CFDs are complex instruments and come with a high risk of losing money rapidly due to leverage. 76% of retail investor accounts lose money when trading CFDs with this provider. You should consider whether you understand how CFDs work and whether you can afford to take the high risk of losing your money.

CFDs are complex instruments and come with a high risk of losing money rapidly due to leverage. 76% of retail investor accounts lose money when trading CFDs with this provider. You should consider whether you understand how CFDs work and whether you can afford to take the high risk of losing your money.

CFDs are complex instruments and come with a high risk of losing money rapidly due to leverage. 76% of retail investor accounts lose money when trading CFDs with this provider. You should consider whether you understand how CFDs work and whether you can afford to take the high risk of losing your money.

Risk-on across the board as Trump postpones tariff increase

06:57 12 September 2019

Summary:

  • At the request of the Chinese Vice Premier, Donald Trump has decided to postpone an increase of tariffs, which were initially scheduled for October 1, until October 15
  • China mulls over increasing purchases of US agricultural products ahead of face-to-face negotiations in Washington next month
  • Asian equities move up with Japan and South Korea leading the gains, AUD and NZD on the rise too, while the US 10Y bond yield hovers above 1.75%

Gesture of goodwill

US President Donald Trump has decided to push back by two weeks a tariff increase on $250 billion of Chinese goods being initially scheduled for October 1. Therefore, a 5 percentage point increase has been moved to October 15. As Trump informed on his Twitter account, this decision came “at the request of the Vice Premier of China, Lie He, and due to the fact that the People’s Republic of China will be celebrating their 70th Anniversary on October 1,” He added that “we have agreed, as a gesture of good will, to move the increased Tariffs on 250 Billion Dollars worth of goods (25% to 30%), from October 1st to October 15th.” Such a gesture has undoubtedly lifted risk sentiment across markets, even though it does not mean any tipping point in the dispute between the two feuding countries. Let us recall that China announced on Wednesday that it would not exempt soybeans, corn and pork from duties, nevertheless it decided to do so regarding other goods, signalling that further exemptions were possible.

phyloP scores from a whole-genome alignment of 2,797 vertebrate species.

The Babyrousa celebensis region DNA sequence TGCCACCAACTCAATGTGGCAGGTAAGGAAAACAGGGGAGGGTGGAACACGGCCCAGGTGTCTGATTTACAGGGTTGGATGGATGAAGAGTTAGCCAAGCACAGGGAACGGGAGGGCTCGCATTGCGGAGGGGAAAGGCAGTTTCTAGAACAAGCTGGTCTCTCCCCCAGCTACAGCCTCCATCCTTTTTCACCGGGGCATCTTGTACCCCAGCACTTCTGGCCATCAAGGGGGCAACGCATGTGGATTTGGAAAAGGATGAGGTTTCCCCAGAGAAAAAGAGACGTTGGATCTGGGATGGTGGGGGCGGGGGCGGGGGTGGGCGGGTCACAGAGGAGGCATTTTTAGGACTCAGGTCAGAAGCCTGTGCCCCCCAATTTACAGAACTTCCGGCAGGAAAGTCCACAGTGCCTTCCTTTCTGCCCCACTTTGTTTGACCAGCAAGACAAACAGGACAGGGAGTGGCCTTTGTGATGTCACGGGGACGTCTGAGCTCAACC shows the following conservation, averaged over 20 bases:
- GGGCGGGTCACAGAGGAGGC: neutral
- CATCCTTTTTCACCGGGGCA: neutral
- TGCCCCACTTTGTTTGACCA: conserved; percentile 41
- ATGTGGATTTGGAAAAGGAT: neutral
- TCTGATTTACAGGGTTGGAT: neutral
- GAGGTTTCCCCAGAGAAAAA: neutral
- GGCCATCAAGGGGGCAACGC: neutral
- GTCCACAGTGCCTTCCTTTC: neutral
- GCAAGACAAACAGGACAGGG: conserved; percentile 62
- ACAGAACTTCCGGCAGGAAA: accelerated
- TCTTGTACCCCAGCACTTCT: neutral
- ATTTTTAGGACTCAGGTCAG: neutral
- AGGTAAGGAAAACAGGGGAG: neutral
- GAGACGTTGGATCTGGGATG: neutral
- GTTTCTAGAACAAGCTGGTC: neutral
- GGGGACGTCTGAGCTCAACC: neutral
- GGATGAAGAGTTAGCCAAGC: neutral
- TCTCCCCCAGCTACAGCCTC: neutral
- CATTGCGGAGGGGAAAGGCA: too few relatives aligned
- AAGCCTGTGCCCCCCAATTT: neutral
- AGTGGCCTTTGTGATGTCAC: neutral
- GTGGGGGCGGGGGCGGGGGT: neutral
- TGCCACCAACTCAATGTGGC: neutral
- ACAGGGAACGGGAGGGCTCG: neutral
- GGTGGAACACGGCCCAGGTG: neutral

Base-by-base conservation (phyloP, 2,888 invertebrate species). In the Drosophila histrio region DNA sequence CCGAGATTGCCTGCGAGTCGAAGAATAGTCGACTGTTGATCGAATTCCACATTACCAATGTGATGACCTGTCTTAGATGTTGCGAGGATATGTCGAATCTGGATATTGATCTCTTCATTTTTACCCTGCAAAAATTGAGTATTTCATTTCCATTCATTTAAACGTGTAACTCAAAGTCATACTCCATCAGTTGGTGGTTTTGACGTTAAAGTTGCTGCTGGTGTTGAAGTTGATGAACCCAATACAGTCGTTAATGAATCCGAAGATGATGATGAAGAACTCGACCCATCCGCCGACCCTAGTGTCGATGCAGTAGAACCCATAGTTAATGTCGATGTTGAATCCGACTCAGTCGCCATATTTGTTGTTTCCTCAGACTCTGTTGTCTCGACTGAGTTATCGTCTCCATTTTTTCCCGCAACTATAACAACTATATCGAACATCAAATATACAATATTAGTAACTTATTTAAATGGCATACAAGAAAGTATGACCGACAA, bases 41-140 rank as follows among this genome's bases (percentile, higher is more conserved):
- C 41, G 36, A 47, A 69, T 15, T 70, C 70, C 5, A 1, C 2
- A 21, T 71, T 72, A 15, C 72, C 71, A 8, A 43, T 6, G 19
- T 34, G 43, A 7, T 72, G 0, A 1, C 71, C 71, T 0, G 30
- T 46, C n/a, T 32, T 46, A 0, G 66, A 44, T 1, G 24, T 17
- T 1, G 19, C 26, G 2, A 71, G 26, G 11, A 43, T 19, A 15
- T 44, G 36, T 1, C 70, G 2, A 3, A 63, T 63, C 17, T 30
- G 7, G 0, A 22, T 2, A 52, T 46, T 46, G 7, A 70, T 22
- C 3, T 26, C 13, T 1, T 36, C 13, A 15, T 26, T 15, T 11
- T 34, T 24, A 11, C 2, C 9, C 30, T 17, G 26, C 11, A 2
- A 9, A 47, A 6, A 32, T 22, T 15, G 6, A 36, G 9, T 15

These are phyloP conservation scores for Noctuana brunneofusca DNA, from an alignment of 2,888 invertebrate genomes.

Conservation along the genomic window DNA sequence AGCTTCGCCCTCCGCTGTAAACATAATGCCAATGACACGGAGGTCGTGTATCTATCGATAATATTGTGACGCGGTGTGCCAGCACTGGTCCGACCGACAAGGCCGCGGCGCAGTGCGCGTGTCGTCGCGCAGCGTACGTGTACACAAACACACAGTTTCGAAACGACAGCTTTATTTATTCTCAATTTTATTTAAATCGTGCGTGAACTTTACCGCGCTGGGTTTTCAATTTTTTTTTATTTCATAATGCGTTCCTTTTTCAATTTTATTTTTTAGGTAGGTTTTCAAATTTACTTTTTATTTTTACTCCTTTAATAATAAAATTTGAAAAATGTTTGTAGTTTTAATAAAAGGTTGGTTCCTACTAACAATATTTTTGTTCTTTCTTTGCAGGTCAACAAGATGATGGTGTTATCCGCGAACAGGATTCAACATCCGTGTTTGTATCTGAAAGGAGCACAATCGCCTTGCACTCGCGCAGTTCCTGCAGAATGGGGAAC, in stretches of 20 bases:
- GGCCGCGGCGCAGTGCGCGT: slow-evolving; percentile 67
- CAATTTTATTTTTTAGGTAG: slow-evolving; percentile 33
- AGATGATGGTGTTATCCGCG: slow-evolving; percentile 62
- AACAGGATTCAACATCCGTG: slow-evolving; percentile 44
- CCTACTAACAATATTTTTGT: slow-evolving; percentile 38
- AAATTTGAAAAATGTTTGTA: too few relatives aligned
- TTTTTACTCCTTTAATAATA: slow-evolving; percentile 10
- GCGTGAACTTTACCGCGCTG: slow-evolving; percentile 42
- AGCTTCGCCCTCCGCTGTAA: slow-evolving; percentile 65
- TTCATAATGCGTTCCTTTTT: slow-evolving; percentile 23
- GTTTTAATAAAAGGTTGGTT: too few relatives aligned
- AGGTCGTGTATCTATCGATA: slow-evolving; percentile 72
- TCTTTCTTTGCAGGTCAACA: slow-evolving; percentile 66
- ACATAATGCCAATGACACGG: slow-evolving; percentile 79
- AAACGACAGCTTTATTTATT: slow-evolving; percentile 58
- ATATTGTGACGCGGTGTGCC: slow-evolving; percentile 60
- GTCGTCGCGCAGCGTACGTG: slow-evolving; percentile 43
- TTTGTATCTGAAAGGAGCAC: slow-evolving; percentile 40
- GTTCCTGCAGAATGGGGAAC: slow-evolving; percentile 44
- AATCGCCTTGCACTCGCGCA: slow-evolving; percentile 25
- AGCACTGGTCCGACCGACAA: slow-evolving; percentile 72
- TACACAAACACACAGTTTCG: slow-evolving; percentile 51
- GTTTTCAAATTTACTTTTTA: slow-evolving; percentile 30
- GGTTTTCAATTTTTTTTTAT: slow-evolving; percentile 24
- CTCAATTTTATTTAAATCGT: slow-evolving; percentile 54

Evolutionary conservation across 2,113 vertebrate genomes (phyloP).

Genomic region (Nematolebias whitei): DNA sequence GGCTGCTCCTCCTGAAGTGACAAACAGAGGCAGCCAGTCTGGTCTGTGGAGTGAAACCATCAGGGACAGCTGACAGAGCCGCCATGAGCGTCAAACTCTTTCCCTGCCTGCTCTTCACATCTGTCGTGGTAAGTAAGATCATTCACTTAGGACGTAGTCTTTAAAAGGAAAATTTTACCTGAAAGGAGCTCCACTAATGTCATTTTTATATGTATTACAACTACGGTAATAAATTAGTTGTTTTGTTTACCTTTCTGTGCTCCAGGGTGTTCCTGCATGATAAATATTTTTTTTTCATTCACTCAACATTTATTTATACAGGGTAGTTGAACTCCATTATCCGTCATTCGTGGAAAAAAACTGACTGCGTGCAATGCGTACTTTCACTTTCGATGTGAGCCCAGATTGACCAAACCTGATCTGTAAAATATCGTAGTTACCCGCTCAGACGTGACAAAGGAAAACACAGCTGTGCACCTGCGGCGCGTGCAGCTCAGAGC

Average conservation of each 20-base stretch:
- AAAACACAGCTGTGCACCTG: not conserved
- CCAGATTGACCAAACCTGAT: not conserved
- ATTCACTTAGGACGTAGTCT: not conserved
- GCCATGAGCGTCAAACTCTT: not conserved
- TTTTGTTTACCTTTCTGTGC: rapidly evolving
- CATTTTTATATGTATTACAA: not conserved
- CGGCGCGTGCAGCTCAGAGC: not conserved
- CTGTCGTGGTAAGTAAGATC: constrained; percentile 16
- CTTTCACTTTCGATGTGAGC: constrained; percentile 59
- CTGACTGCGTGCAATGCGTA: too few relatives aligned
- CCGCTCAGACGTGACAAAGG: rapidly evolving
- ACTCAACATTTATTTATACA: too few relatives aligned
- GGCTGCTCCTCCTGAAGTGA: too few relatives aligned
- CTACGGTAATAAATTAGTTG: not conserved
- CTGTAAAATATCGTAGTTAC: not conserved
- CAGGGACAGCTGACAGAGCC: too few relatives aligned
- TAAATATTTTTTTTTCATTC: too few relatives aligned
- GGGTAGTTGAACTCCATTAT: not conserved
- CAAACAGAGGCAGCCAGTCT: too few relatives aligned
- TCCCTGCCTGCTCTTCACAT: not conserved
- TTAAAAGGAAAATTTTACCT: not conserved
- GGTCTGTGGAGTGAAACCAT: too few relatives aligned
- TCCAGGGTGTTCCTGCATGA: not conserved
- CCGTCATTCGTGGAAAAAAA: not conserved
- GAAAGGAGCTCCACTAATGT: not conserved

Chinese response lifts risk appetite

Meanwhile, China has informed this morning that it is considering to ramp up imports of US agricultural products ahead of talks as a sign of goodwill (to be precise, China would allow companies to resume purchases of US agricultural products). Initial revelations suggest that among the products being considered by Beijiing are soybeans and pork. These reports have encouraged investors to look more leniently at riskier assets, that is why Asian equities are going up this morning, however, gains are notably differentiated. While Japanese NIKKEI and South Korean KOSPI are the leading indices being up by 1% and 0.8% respectively, other ones like Shanghai Composite, Hang Seng and S&P/ASX 200 are rising much more moderately (a range of 0.2-0.4%). Improved risk appetite is also shared among FX investors with the Aussie and kiwi being the best performing major currencies (they are up by 0.3% and 0.4% respectively). At the same time, the Japanese yen is going down by 0.2% while the Swiss franc and the US dollar are treading water. Looking broader, one may also notice a noticeable 0.4% pick-up in the renminbi, which can also be seen as a reassuring signal for Donald Trump. Finally, the US 10Y bond yield is hovering at around 1.75% this morning after climbing several basis points on Wednesday. Do note that the yield has already risen 20 basis points since the start of this week.

The NZDUSD is licking its wounds this week after experiencing sharp declines in the past weeks. From a technical point of view, the first major obstacle could be faced by bulls nearby 0.65. Source: xStation5

In the other news:

  • New Zealand’s food prices increased 0.7% MoM in August, after rising 1.1% MoM in July

  • Japanese PPI declined 0.9% YoY in August, after falling 0.6% YoY in the prior month

  • Japanese core machine orders declined 6.6% MoM in July, after rising as much as 13.9% MoM in June, the consensus had called for an 8% MoM decrease though

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